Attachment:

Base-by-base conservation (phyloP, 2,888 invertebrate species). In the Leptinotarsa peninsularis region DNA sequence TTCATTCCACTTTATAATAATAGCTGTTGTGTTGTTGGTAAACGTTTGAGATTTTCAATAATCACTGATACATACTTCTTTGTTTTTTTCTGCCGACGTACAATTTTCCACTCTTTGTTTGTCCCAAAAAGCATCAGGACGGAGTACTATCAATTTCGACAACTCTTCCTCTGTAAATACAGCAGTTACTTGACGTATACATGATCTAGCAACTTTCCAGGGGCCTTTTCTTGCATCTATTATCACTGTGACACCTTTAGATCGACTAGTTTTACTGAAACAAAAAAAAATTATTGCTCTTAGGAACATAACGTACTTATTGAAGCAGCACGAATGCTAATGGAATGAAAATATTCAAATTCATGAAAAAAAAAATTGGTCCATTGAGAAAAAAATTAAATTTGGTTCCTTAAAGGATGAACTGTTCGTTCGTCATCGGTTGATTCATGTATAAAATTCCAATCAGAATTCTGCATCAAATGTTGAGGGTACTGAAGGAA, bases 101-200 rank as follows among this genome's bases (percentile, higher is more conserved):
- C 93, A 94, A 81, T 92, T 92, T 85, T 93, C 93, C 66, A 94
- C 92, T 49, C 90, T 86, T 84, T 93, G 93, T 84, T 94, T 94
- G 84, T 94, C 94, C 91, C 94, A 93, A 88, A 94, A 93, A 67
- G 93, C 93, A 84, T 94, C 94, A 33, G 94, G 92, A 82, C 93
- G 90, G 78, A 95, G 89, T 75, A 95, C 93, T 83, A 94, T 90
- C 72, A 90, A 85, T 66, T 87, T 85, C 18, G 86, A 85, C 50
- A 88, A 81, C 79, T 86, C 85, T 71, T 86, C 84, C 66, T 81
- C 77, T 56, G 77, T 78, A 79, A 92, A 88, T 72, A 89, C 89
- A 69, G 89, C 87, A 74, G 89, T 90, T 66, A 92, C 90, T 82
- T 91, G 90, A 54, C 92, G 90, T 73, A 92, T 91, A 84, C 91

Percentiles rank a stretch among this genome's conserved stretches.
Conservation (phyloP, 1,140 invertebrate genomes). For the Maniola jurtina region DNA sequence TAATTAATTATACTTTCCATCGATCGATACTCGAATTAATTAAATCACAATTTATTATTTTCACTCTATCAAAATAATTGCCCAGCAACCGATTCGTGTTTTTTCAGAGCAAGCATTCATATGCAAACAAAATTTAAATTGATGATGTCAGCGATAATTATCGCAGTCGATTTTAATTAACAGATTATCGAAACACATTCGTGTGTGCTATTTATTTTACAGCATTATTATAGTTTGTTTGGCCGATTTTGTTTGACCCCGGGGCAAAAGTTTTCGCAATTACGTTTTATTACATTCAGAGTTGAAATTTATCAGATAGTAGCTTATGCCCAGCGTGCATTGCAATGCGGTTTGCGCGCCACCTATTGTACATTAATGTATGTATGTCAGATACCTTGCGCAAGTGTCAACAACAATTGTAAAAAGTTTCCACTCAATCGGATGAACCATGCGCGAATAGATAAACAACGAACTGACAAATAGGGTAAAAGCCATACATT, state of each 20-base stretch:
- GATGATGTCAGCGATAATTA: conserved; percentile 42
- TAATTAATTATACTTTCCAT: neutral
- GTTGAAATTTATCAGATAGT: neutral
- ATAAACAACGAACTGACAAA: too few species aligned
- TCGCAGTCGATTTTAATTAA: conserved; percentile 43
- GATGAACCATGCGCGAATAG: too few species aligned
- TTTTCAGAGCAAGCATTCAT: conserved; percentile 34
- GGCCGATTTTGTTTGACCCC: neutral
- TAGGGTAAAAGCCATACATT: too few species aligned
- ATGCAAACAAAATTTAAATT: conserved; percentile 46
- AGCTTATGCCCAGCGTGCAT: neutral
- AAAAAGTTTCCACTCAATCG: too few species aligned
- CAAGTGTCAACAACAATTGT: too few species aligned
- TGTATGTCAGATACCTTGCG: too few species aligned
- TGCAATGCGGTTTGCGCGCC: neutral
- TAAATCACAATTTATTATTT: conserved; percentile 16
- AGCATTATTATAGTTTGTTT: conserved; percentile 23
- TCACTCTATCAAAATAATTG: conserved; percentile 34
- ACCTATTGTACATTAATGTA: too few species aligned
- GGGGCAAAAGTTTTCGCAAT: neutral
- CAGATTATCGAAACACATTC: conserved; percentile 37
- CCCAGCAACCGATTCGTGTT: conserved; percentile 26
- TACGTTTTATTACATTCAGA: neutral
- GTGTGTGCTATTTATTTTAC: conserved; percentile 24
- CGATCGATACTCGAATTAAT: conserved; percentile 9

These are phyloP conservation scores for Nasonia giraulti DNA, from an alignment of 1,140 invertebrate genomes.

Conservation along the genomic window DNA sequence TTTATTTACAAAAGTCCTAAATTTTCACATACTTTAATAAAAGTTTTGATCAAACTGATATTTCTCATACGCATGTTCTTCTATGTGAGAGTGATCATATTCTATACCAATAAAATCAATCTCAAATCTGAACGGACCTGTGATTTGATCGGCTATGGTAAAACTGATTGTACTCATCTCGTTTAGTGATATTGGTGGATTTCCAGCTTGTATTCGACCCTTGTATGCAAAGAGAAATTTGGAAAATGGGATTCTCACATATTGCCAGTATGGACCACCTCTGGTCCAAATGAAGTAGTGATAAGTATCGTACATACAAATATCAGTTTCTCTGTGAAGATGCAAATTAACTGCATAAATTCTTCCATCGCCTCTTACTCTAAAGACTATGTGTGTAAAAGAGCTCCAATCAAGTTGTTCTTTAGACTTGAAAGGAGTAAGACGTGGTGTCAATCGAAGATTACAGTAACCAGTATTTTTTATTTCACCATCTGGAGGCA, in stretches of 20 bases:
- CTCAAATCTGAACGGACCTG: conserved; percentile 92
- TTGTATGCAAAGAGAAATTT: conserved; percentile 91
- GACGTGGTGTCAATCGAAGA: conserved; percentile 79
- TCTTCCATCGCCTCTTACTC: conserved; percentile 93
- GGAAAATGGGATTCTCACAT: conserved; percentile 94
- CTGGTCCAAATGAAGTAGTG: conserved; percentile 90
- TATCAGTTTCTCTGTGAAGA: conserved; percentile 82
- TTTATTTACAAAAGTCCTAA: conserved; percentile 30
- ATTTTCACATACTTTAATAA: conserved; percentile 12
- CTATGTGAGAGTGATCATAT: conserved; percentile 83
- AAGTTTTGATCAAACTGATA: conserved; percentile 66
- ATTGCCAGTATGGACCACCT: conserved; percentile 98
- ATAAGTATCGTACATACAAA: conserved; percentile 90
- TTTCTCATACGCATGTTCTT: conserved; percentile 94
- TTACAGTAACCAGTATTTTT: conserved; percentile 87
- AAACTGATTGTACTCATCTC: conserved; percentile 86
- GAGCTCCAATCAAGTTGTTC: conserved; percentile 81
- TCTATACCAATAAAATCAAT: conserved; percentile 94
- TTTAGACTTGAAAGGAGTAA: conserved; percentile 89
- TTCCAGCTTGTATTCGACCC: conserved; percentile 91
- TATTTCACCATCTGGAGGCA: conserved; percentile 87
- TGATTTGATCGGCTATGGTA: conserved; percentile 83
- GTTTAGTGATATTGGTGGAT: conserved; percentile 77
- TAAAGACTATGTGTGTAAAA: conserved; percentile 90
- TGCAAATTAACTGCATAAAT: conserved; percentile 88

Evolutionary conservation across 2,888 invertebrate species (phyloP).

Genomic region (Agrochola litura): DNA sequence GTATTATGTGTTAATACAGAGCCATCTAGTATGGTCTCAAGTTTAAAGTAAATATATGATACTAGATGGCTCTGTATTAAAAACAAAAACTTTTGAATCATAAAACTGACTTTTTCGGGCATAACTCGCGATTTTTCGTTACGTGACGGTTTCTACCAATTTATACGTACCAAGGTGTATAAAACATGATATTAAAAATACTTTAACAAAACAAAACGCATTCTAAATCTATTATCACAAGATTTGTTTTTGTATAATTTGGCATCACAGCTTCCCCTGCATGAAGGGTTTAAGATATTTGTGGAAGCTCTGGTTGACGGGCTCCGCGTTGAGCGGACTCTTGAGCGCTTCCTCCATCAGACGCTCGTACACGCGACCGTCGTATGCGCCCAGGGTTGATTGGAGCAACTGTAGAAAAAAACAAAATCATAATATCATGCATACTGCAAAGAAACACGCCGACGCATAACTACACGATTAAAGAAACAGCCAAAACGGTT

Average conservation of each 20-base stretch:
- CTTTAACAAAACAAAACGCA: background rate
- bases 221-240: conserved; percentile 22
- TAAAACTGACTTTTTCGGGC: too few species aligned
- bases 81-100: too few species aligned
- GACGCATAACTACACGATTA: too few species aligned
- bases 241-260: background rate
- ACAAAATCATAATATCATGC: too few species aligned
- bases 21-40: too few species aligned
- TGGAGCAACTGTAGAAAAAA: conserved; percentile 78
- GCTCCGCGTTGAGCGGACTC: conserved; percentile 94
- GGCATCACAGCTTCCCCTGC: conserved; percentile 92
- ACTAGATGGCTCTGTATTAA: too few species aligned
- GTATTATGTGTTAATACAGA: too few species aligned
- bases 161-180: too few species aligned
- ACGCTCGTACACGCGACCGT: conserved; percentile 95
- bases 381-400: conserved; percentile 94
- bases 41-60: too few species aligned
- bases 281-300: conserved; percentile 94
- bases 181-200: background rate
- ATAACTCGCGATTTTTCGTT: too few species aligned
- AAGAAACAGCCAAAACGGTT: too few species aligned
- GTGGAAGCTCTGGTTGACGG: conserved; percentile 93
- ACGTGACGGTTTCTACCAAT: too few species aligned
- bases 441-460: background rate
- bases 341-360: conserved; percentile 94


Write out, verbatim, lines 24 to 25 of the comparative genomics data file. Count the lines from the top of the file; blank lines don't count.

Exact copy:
- AGCTTATGCCCAGCGTGCAT: neutral
- AAAAAGTTTCCACTCAATCG: too few species aligned